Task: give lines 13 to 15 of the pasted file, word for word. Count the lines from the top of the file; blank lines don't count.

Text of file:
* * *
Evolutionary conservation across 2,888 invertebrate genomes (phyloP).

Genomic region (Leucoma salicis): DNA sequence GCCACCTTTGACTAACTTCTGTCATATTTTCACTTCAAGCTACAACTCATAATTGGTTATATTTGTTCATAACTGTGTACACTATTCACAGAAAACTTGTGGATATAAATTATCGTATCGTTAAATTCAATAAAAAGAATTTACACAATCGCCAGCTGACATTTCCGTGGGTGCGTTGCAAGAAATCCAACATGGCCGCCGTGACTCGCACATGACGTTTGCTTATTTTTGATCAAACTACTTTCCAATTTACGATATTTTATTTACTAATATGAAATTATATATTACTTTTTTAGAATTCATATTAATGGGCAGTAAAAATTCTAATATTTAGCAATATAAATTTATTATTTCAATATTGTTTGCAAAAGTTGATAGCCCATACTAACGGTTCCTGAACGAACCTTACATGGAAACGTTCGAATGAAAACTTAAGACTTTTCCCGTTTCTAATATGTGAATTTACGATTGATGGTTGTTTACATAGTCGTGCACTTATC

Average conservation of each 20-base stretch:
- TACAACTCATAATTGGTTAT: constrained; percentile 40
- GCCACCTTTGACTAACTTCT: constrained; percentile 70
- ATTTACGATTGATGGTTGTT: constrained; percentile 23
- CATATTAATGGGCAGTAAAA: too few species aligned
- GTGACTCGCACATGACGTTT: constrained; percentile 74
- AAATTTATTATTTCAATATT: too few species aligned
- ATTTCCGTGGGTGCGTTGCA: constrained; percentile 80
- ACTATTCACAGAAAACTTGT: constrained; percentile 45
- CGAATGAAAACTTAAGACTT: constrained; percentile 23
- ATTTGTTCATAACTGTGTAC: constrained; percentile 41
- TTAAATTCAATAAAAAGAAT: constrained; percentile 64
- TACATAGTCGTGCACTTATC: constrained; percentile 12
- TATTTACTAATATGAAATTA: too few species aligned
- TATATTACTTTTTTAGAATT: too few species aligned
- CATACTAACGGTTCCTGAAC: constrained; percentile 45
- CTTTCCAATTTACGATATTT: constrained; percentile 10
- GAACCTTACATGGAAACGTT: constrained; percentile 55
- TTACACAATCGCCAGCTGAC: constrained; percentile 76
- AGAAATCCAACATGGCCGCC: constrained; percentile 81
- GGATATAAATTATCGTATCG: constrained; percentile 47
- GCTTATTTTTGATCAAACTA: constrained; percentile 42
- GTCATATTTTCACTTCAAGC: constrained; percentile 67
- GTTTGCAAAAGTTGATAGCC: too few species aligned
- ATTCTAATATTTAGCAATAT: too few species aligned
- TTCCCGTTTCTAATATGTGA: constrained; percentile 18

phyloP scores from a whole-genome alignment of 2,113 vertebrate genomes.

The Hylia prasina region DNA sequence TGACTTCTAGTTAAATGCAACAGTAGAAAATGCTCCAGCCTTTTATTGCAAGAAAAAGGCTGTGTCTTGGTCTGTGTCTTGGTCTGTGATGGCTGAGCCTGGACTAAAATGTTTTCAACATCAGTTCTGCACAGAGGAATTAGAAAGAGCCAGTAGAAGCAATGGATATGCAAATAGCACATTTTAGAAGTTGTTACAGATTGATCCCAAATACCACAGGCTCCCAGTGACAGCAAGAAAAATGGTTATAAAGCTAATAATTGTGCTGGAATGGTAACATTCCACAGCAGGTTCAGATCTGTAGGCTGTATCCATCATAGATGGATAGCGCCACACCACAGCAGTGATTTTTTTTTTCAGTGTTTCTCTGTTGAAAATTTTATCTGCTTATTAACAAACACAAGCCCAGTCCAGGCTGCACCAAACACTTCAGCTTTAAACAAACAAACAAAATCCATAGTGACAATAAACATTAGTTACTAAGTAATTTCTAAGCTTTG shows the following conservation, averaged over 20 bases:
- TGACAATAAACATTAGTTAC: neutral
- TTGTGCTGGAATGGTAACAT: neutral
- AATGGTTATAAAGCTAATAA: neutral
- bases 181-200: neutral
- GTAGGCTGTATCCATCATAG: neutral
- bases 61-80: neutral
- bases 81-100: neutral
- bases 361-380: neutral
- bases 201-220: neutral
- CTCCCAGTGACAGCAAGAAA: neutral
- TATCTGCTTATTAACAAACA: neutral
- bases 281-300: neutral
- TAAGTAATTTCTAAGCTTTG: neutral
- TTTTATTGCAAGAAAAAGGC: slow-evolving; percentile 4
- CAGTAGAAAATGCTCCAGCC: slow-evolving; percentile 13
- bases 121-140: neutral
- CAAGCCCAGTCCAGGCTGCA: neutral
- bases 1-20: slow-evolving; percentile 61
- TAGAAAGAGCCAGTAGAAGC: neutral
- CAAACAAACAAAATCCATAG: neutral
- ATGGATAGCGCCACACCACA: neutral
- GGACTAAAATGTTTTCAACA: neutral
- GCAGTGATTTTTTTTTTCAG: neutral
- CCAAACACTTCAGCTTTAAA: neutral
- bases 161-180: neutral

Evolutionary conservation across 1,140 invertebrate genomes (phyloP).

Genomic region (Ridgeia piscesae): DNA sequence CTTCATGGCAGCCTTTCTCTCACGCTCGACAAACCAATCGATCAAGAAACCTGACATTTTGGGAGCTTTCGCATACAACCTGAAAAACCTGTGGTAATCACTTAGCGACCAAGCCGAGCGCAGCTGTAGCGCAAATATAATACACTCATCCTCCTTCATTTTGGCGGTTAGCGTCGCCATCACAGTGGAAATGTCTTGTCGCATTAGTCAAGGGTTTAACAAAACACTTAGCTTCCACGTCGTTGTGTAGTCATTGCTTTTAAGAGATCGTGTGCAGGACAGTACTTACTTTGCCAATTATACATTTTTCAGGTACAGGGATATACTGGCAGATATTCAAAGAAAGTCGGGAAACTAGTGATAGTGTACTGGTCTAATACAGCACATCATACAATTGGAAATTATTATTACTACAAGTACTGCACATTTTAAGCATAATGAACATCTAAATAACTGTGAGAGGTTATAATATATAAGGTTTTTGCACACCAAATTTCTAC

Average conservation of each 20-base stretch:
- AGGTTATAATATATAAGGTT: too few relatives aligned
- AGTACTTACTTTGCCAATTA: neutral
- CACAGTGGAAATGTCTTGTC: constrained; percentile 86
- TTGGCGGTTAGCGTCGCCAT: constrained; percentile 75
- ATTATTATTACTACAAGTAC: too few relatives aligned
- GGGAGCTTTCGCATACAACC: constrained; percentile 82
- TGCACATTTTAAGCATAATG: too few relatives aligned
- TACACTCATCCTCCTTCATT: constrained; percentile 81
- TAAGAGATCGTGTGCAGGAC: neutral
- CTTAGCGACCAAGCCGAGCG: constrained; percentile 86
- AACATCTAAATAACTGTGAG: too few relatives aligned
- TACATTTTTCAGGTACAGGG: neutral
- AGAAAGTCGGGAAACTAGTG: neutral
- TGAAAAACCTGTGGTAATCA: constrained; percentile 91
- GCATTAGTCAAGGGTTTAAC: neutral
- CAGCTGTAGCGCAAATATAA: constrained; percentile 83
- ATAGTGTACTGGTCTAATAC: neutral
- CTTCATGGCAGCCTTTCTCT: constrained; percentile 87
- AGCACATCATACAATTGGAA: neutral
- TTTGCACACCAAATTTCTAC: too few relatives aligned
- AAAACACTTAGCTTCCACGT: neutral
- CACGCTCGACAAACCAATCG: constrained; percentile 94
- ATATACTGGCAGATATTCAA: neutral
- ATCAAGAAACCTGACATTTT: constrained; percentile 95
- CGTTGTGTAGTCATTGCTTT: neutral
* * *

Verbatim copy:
- ATTTGTTCATAACTGTGTAC: constrained; percentile 41
- TTAAATTCAATAAAAAGAAT: constrained; percentile 64
- TACATAGTCGTGCACTTATC: constrained; percentile 12